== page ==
Memory & Adventure 1: Matters of Life and Death

Image courtesy of Brendan Ross

The following exercise comes to us thanks to the amazing Melanie Rae Thon, who has generously provided me with an expansive set of exercises that will be published here over the coming weeks. This particular exercise is not meant to be completed all at once. Rather, it’s a set of lists, meditations, responses, and ways that you can move those earlier portions into creative work. Enjoy!

Wilderness always speaks to human beings of Transcendence: in the widest possible sense it says, You as a Human Being are part of a System which is not just about your needs and your concerns. Like it or not, you’re part of something immense and very mysterious.
~ Doctor Rowan Williams, Archbishop of Canterbury
In Part Five of the film series Planet Earth

Memory and Adventure
Entering the Wilderness: Impermanence, Interdependence, and Compassion

I hope this series of meditations will inform your work directly or indirectly. Individual choices about form, genre, balance, etcetera are all spectacularly open! Please feel free to translate/transform/re-imagine these explorations in any way that makes sense for your unique explorations. My questions are meant to open, not confine—to suggest possibilities that lead you into your own territory with more curiosity and awareness, more passion and wonder.

This experiment is designed to “break down syntax,” to jolt us outside the comfortable parameters of our rehearsed autobiographical narratives, to help us appreciate the complexity (and chaos) of our own lives and make us more responsive to (and curious about) the wide variety of human (and more-than-human) experience we encounter in fiction, memoir, poetry, drama, film, the nightly news, our daily lives …

(with thanks to Anna Deavere Smith for the three questions that first inspired this meditation)

Part 1: Brainstorming
Matters of Life & Death

Have you ever been close to death? (Your own, or someone else’s—a loved one’s, or a stranger’s?) Think of illness, injury, wild risk, accident. Consider the deaths of non-human beings (birds, deer, fish, insects, saguaros, cities, rivers, glaciers, frogs, lilies—a golden spruce, a belovéd chinchilla—a creature you dissected, an egg you consumed, a pork chop you devoured . . . ). List as many as you can. Some may exist in “clusters.” Consider times when you feared for the life of someone / something you loved, whether or not that being was in real danger. Think about times when you felt responsible for the harm that another being suffered.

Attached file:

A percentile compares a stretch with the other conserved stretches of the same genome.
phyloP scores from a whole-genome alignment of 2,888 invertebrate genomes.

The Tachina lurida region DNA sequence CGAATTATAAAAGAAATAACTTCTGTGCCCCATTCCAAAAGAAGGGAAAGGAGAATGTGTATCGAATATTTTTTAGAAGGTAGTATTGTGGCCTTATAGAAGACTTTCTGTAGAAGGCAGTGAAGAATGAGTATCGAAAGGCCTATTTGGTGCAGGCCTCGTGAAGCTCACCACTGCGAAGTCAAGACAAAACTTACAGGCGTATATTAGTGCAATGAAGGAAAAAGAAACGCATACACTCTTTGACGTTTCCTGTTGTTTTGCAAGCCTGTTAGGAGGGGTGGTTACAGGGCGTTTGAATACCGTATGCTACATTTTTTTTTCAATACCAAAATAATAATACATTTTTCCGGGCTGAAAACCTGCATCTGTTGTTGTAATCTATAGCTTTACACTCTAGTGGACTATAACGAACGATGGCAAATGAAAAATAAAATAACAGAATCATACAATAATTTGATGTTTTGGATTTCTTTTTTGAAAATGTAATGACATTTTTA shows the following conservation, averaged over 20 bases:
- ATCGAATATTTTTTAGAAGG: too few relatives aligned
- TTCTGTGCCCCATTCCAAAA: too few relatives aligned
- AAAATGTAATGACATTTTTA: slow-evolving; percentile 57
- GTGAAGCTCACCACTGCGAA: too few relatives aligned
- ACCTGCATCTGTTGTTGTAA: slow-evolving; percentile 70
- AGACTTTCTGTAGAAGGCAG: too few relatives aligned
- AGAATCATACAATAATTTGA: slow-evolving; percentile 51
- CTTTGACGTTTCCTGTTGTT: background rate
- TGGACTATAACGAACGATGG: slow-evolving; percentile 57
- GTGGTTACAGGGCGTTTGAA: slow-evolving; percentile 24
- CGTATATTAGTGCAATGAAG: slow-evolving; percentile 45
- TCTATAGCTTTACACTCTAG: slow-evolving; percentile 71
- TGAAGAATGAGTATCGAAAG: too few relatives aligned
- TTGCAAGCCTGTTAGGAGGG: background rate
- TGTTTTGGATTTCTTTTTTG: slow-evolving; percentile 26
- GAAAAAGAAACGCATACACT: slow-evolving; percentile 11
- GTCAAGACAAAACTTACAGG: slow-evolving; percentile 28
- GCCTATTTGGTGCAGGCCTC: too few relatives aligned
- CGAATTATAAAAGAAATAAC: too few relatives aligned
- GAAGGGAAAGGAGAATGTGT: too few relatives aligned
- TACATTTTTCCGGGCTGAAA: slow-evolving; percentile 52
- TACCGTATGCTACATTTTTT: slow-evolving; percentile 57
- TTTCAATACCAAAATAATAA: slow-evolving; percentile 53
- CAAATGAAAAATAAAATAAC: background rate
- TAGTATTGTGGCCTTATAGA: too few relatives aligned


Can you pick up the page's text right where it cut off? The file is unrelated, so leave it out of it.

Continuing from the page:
Have you ever witnessed or committed a crime? Have you been the victim of a crime? Have you ever been accused of something you did not do, or escaped punishment for something you did do? What’s the worst thing you’ve ever done? What’s the worst thing that’s ever been done to you?

Crimes may be subtle! As Father Zosima says (in The Brothers Karamazov): Woe to him who offends a child. . . . Keep company with yourself and look to yourself every day and every hour, every minute, that your image be ever gracious. See, here you have passed by a small child, passed by in anger, with a foul word, with a wrathful soul; you perhaps did not notice the child, but he saw you, and your unsightly and impious image has remained in his defenseless heart. You did not know it, but you may thereby have planted a bad seed in him, and it may grow, and all because you did not restrain yourself before the child, because you did not nurture in yourself a heedful, active love.

Have you lost something that can’t be replaced? Is there an incident in the life of a sibling or parent or child that seems disturbing and/or mysterious and/or miraculous to you? Are there secrets in your family, stories that are known, but never discussed? Are you capable of physical violence; and if so, how do you know? Are you capable of focused, unselfish love? Again, what experiences revealed this to you?

Have you ever received, offered or witnessed an apology that seemed to have life-changing potential? Was the apology embraced or resisted? Have you ever been trapped in a small place? Have you been lost? Are there any incidents in your life that have changed you (internally or externally), or any events that have revealed some hidden part of your personality, especially a part you did not like, or a part that surprised you because you discovered unexpected compassion or wisdom or resilience? Have you ever experienced racism, prejudice, or discrimination (as a victim or as an instigator)? Have you ever witnessed extraordinary kindness (in a stranger,